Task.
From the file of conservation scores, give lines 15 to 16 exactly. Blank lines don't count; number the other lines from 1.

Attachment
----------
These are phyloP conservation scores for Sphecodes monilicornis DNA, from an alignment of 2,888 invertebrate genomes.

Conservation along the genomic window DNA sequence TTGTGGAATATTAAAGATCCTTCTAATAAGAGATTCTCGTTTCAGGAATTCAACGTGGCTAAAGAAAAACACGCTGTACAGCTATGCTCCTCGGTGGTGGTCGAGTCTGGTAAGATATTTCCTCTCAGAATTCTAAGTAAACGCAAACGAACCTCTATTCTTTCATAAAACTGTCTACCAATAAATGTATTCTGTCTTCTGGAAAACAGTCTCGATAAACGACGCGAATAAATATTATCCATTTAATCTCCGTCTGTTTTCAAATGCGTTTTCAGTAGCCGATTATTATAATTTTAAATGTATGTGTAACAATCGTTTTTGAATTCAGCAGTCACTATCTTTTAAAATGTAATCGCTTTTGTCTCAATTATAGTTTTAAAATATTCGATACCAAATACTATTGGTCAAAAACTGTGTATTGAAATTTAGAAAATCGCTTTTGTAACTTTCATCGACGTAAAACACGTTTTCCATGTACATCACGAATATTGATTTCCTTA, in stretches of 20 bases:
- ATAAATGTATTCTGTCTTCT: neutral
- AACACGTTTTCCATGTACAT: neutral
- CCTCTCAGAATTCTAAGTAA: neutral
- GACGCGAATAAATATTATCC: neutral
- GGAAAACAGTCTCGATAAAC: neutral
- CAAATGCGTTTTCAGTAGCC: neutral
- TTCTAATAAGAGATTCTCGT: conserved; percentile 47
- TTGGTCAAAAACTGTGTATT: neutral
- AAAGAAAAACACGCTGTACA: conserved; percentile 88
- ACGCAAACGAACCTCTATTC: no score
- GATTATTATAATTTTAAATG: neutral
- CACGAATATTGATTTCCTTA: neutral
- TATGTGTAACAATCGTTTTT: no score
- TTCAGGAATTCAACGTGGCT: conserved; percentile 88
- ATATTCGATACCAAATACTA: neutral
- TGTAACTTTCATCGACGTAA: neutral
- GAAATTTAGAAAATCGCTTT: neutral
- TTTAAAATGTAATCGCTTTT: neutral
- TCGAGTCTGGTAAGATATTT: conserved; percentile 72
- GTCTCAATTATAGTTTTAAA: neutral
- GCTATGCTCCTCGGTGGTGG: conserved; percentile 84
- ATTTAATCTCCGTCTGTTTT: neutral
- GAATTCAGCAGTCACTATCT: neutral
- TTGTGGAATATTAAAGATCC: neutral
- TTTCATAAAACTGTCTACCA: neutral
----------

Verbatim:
- TATGTGTAACAATCGTTTTT: no score
- TTCAGGAATTCAACGTGGCT: conserved; percentile 88